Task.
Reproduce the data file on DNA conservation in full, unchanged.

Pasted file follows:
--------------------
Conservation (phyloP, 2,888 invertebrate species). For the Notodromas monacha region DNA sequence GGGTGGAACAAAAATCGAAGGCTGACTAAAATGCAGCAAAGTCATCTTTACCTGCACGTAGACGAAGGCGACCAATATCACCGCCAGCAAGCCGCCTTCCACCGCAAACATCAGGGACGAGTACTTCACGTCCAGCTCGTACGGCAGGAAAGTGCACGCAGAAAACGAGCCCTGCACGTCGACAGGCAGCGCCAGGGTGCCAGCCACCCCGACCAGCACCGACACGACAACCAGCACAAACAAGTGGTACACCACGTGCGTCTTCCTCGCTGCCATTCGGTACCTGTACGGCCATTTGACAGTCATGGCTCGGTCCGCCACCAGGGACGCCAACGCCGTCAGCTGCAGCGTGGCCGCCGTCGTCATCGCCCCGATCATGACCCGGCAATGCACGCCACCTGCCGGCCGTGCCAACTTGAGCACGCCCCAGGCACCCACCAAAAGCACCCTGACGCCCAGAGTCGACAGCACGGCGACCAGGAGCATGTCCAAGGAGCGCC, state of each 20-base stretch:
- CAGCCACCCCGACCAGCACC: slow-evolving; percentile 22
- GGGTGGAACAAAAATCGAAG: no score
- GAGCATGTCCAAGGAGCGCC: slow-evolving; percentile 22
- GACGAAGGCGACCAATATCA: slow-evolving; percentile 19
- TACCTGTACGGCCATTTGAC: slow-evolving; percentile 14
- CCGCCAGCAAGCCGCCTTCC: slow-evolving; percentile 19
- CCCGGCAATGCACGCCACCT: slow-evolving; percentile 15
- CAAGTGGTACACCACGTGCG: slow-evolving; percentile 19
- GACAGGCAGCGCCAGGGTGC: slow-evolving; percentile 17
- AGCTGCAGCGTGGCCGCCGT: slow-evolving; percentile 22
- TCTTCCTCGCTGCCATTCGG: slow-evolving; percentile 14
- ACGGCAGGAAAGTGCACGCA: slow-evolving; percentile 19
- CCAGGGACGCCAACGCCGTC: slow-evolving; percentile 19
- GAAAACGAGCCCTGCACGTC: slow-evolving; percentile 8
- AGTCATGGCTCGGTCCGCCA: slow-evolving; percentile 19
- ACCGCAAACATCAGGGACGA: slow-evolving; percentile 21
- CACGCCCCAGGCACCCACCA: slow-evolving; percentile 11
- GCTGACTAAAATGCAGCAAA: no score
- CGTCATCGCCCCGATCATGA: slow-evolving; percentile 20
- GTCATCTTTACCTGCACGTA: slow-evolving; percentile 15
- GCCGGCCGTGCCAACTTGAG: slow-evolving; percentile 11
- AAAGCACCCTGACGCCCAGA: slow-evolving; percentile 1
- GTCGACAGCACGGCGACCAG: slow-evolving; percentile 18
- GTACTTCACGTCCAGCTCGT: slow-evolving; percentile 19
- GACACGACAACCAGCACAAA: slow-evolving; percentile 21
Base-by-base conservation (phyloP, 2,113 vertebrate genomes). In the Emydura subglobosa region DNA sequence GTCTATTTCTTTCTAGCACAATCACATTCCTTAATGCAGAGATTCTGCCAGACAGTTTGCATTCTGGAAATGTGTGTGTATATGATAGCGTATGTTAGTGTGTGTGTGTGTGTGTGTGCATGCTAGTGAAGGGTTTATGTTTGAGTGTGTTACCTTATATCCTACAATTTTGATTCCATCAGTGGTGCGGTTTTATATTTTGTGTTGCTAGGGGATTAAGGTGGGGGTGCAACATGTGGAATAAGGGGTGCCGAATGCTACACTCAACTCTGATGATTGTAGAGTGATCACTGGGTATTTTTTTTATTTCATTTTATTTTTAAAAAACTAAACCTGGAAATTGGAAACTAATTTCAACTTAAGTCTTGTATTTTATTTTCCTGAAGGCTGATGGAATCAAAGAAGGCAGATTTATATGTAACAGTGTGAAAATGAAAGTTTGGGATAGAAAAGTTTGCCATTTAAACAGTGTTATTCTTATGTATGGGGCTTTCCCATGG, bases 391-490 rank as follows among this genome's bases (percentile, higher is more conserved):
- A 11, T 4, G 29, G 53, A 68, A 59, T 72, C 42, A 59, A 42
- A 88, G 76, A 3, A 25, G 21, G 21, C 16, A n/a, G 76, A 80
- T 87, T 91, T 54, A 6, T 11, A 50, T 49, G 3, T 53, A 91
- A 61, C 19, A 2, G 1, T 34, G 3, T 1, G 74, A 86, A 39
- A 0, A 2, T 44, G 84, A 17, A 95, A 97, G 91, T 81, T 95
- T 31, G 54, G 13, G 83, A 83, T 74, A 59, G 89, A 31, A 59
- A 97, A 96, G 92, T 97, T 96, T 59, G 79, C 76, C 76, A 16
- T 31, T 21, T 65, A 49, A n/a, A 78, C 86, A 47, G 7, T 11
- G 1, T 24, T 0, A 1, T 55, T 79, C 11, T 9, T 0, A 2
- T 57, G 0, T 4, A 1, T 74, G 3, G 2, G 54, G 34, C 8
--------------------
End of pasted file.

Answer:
Conservation (phyloP, 2,888 invertebrate species). For the Notodromas monacha region DNA sequence GGGTGGAACAAAAATCGAAGGCTGACTAAAATGCAGCAAAGTCATCTTTACCTGCACGTAGACGAAGGCGACCAATATCACCGCCAGCAAGCCGCCTTCCACCGCAAACATCAGGGACGAGTACTTCACGTCCAGCTCGTACGGCAGGAAAGTGCACGCAGAAAACGAGCCCTGCACGTCGACAGGCAGCGCCAGGGTGCCAGCCACCCCGACCAGCACCGACACGACAACCAGCACAAACAAGTGGTACACCACGTGCGTCTTCCTCGCTGCCATTCGGTACCTGTACGGCCATTTGACAGTCATGGCTCGGTCCGCCACCAGGGACGCCAACGCCGTCAGCTGCAGCGTGGCCGCCGTCGTCATCGCCCCGATCATGACCCGGCAATGCACGCCACCTGCCGGCCGTGCCAACTTGAGCACGCCCCAGGCACCCACCAAAAGCACCCTGACGCCCAGAGTCGACAGCACGGCGACCAGGAGCATGTCCAAGGAGCGCC, state of each 20-base stretch:
- CAGCCACCCCGACCAGCACC: slow-evolving; percentile 22
- GGGTGGAACAAAAATCGAAG: no score
- GAGCATGTCCAAGGAGCGCC: slow-evolving; percentile 22
- GACGAAGGCGACCAATATCA: slow-evolving; percentile 19
- TACCTGTACGGCCATTTGAC: slow-evolving; percentile 14
- CCGCCAGCAAGCCGCCTTCC: slow-evolving; percentile 19
- CCCGGCAATGCACGCCACCT: slow-evolving; percentile 15
- CAAGTGGTACACCACGTGCG: slow-evolving; percentile 19
- GACAGGCAGCGCCAGGGTGC: slow-evolving; percentile 17
- AGCTGCAGCGTGGCCGCCGT: slow-evolving; percentile 22
- TCTTCCTCGCTGCCATTCGG: slow-evolving; percentile 14
- ACGGCAGGAAAGTGCACGCA: slow-evolving; percentile 19
- CCAGGGACGCCAACGCCGTC: slow-evolving; percentile 19
- GAAAACGAGCCCTGCACGTC: slow-evolving; percentile 8
- AGTCATGGCTCGGTCCGCCA: slow-evolving; percentile 19
- ACCGCAAACATCAGGGACGA: slow-evolving; percentile 21
- CACGCCCCAGGCACCCACCA: slow-evolving; percentile 11
- GCTGACTAAAATGCAGCAAA: no score
- CGTCATCGCCCCGATCATGA: slow-evolving; percentile 20
- GTCATCTTTACCTGCACGTA: slow-evolving; percentile 15
- GCCGGCCGTGCCAACTTGAG: slow-evolving; percentile 11
- AAAGCACCCTGACGCCCAGA: slow-evolving; percentile 1
- GTCGACAGCACGGCGACCAG: slow-evolving; percentile 18
- GTACTTCACGTCCAGCTCGT: slow-evolving; percentile 19
- GACACGACAACCAGCACAAA: slow-evolving; percentile 21
Base-by-base conservation (phyloP, 2,113 vertebrate genomes). In the Emydura subglobosa region DNA sequence GTCTATTTCTTTCTAGCACAATCACATTCCTTAATGCAGAGATTCTGCCAGACAGTTTGCATTCTGGAAATGTGTGTGTATATGATAGCGTATGTTAGTGTGTGTGTGTGTGTGTGTGCATGCTAGTGAAGGGTTTATGTTTGAGTGTGTTACCTTATATCCTACAATTTTGATTCCATCAGTGGTGCGGTTTTATATTTTGTGTTGCTAGGGGATTAAGGTGGGGGTGCAACATGTGGAATAAGGGGTGCCGAATGCTACACTCAACTCTGATGATTGTAGAGTGATCACTGGGTATTTTTTTTATTTCATTTTATTTTTAAAAAACTAAACCTGGAAATTGGAAACTAATTTCAACTTAAGTCTTGTATTTTATTTTCCTGAAGGCTGATGGAATCAAAGAAGGCAGATTTATATGTAACAGTGTGAAAATGAAAGTTTGGGATAGAAAAGTTTGCCATTTAAACAGTGTTATTCTTATGTATGGGGCTTTCCCATGG, bases 391-490 rank as follows among this genome's bases (percentile, higher is more conserved):
- A 11, T 4, G 29, G 53, A 68, A 59, T 72, C 42, A 59, A 42
- A 88, G 76, A 3, A 25, G 21, G 21, C 16, A n/a, G 76, A 80
- T 87, T 91, T 54, A 6, T 11, A 50, T 49, G 3, T 53, A 91
- A 61, C 19, A 2, G 1, T 34, G 3, T 1, G 74, A 86, A 39
- A 0, A 2, T 44, G 84, A 17, A 95, A 97, G 91, T 81, T 95
- T 31, G 54, G 13, G 83, A 83, T 74, A 59, G 89, A 31, A 59
- A 97, A 96, G 92, T 97, T 96, T 59, G 79, C 76, C 76, A 16
- T 31, T 21, T 65, A 49, A n/a, A 78, C 86, A 47, G 7, T 11
- G 1, T 24, T 0, A 1, T 55, T 79, C 11, T 9, T 0, A 2
- T 57, G 0, T 4, A 1, T 74, G 3, G 2, G 54, G 34, C 8